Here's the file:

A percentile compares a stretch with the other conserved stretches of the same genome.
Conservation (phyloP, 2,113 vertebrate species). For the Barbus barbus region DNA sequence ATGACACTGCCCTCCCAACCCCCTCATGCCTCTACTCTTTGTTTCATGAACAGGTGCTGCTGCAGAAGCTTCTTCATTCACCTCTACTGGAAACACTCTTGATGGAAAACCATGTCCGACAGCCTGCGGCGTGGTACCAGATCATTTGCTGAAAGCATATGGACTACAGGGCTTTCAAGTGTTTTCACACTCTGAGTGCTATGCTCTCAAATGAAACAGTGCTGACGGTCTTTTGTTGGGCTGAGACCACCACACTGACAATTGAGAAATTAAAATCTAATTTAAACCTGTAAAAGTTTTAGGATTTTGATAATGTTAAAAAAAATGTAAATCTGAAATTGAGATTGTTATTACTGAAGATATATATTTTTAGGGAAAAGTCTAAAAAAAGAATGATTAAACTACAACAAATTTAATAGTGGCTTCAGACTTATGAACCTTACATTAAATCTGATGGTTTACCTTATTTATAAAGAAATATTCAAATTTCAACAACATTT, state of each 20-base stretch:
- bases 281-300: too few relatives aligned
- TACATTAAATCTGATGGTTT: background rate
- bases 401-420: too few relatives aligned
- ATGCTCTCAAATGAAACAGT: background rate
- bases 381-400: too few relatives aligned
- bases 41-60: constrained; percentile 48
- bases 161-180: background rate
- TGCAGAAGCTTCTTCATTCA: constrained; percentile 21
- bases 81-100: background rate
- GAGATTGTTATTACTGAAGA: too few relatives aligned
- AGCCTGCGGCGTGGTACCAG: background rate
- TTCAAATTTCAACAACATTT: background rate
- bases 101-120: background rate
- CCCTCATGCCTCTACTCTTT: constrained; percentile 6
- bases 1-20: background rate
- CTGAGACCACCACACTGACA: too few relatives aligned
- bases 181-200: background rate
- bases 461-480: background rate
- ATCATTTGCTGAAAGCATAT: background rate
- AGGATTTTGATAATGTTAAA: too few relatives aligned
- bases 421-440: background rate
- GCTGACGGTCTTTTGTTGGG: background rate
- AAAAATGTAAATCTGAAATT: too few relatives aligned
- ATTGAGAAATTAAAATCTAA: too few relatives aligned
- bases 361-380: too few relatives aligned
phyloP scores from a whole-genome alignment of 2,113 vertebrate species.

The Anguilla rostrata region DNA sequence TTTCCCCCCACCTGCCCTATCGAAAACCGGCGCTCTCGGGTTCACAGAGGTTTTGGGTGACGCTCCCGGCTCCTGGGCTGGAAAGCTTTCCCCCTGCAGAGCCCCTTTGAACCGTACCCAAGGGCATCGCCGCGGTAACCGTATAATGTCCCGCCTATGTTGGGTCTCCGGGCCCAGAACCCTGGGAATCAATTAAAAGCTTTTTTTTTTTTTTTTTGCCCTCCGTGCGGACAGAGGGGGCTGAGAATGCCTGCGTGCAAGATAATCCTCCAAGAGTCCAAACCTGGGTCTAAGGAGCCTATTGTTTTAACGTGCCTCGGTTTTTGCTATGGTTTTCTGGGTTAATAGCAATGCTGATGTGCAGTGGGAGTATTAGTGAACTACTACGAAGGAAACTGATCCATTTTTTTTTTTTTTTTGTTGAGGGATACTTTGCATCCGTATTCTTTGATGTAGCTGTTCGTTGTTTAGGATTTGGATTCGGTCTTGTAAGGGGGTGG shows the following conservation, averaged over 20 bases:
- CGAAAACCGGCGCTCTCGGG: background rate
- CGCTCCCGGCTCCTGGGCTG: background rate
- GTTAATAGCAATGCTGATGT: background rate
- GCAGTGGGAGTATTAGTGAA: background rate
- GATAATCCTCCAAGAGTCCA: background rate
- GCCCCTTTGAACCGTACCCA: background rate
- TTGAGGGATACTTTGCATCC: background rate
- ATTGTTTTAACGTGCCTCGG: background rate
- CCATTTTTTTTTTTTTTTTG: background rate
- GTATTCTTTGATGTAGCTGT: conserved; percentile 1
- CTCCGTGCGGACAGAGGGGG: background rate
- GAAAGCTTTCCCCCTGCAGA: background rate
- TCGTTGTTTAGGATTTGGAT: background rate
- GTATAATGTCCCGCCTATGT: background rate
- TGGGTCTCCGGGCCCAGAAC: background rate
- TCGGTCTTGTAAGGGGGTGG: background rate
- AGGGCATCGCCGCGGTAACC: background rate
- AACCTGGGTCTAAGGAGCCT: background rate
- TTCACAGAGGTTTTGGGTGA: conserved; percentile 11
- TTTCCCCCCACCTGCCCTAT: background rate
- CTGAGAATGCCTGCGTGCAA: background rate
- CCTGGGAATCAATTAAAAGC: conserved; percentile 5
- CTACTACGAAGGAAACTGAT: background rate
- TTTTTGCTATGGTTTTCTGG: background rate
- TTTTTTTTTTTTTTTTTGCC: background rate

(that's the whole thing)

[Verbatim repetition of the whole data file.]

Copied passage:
A percentile compares a stretch with the other conserved stretches of the same genome.
Conservation (phyloP, 2,113 vertebrate species). For the Barbus barbus region DNA sequence ATGACACTGCCCTCCCAACCCCCTCATGCCTCTACTCTTTGTTTCATGAACAGGTGCTGCTGCAGAAGCTTCTTCATTCACCTCTACTGGAAACACTCTTGATGGAAAACCATGTCCGACAGCCTGCGGCGTGGTACCAGATCATTTGCTGAAAGCATATGGACTACAGGGCTTTCAAGTGTTTTCACACTCTGAGTGCTATGCTCTCAAATGAAACAGTGCTGACGGTCTTTTGTTGGGCTGAGACCACCACACTGACAATTGAGAAATTAAAATCTAATTTAAACCTGTAAAAGTTTTAGGATTTTGATAATGTTAAAAAAAATGTAAATCTGAAATTGAGATTGTTATTACTGAAGATATATATTTTTAGGGAAAAGTCTAAAAAAAGAATGATTAAACTACAACAAATTTAATAGTGGCTTCAGACTTATGAACCTTACATTAAATCTGATGGTTTACCTTATTTATAAAGAAATATTCAAATTTCAACAACATTT, state of each 20-base stretch:
- bases 281-300: too few relatives aligned
- TACATTAAATCTGATGGTTT: background rate
- bases 401-420: too few relatives aligned
- ATGCTCTCAAATGAAACAGT: background rate
- bases 381-400: too few relatives aligned
- bases 41-60: constrained; percentile 48
- bases 161-180: background rate
- TGCAGAAGCTTCTTCATTCA: constrained; percentile 21
- bases 81-100: background rate
- GAGATTGTTATTACTGAAGA: too few relatives aligned
- AGCCTGCGGCGTGGTACCAG: background rate
- TTCAAATTTCAACAACATTT: background rate
- bases 101-120: background rate
- CCCTCATGCCTCTACTCTTT: constrained; percentile 6
- bases 1-20: background rate
- CTGAGACCACCACACTGACA: too few relatives aligned
- bases 181-200: background rate
- bases 461-480: background rate
- ATCATTTGCTGAAAGCATAT: background rate
- AGGATTTTGATAATGTTAAA: too few relatives aligned
- bases 421-440: background rate
- GCTGACGGTCTTTTGTTGGG: background rate
- AAAAATGTAAATCTGAAATT: too few relatives aligned
- ATTGAGAAATTAAAATCTAA: too few relatives aligned
- bases 361-380: too few relatives aligned
phyloP scores from a whole-genome alignment of 2,113 vertebrate species.

The Anguilla rostrata region DNA sequence TTTCCCCCCACCTGCCCTATCGAAAACCGGCGCTCTCGGGTTCACAGAGGTTTTGGGTGACGCTCCCGGCTCCTGGGCTGGAAAGCTTTCCCCCTGCAGAGCCCCTTTGAACCGTACCCAAGGGCATCGCCGCGGTAACCGTATAATGTCCCGCCTATGTTGGGTCTCCGGGCCCAGAACCCTGGGAATCAATTAAAAGCTTTTTTTTTTTTTTTTTGCCCTCCGTGCGGACAGAGGGGGCTGAGAATGCCTGCGTGCAAGATAATCCTCCAAGAGTCCAAACCTGGGTCTAAGGAGCCTATTGTTTTAACGTGCCTCGGTTTTTGCTATGGTTTTCTGGGTTAATAGCAATGCTGATGTGCAGTGGGAGTATTAGTGAACTACTACGAAGGAAACTGATCCATTTTTTTTTTTTTTTTGTTGAGGGATACTTTGCATCCGTATTCTTTGATGTAGCTGTTCGTTGTTTAGGATTTGGATTCGGTCTTGTAAGGGGGTGG shows the following conservation, averaged over 20 bases:
- CGAAAACCGGCGCTCTCGGG: background rate
- CGCTCCCGGCTCCTGGGCTG: background rate
- GTTAATAGCAATGCTGATGT: background rate
- GCAGTGGGAGTATTAGTGAA: background rate
- GATAATCCTCCAAGAGTCCA: background rate
- GCCCCTTTGAACCGTACCCA: background rate
- TTGAGGGATACTTTGCATCC: background rate
- ATTGTTTTAACGTGCCTCGG: background rate
- CCATTTTTTTTTTTTTTTTG: background rate
- GTATTCTTTGATGTAGCTGT: conserved; percentile 1
- CTCCGTGCGGACAGAGGGGG: background rate
- GAAAGCTTTCCCCCTGCAGA: background rate
- TCGTTGTTTAGGATTTGGAT: background rate
- GTATAATGTCCCGCCTATGT: background rate
- TGGGTCTCCGGGCCCAGAAC: background rate
- TCGGTCTTGTAAGGGGGTGG: background rate
- AGGGCATCGCCGCGGTAACC: background rate
- AACCTGGGTCTAAGGAGCCT: background rate
- TTCACAGAGGTTTTGGGTGA: conserved; percentile 11
- TTTCCCCCCACCTGCCCTAT: background rate
- CTGAGAATGCCTGCGTGCAA: background rate
- CCTGGGAATCAATTAAAAGC: conserved; percentile 5
- CTACTACGAAGGAAACTGAT: background rate
- TTTTTGCTATGGTTTTCTGG: background rate
- TTTTTTTTTTTTTTTTTGCC: background rate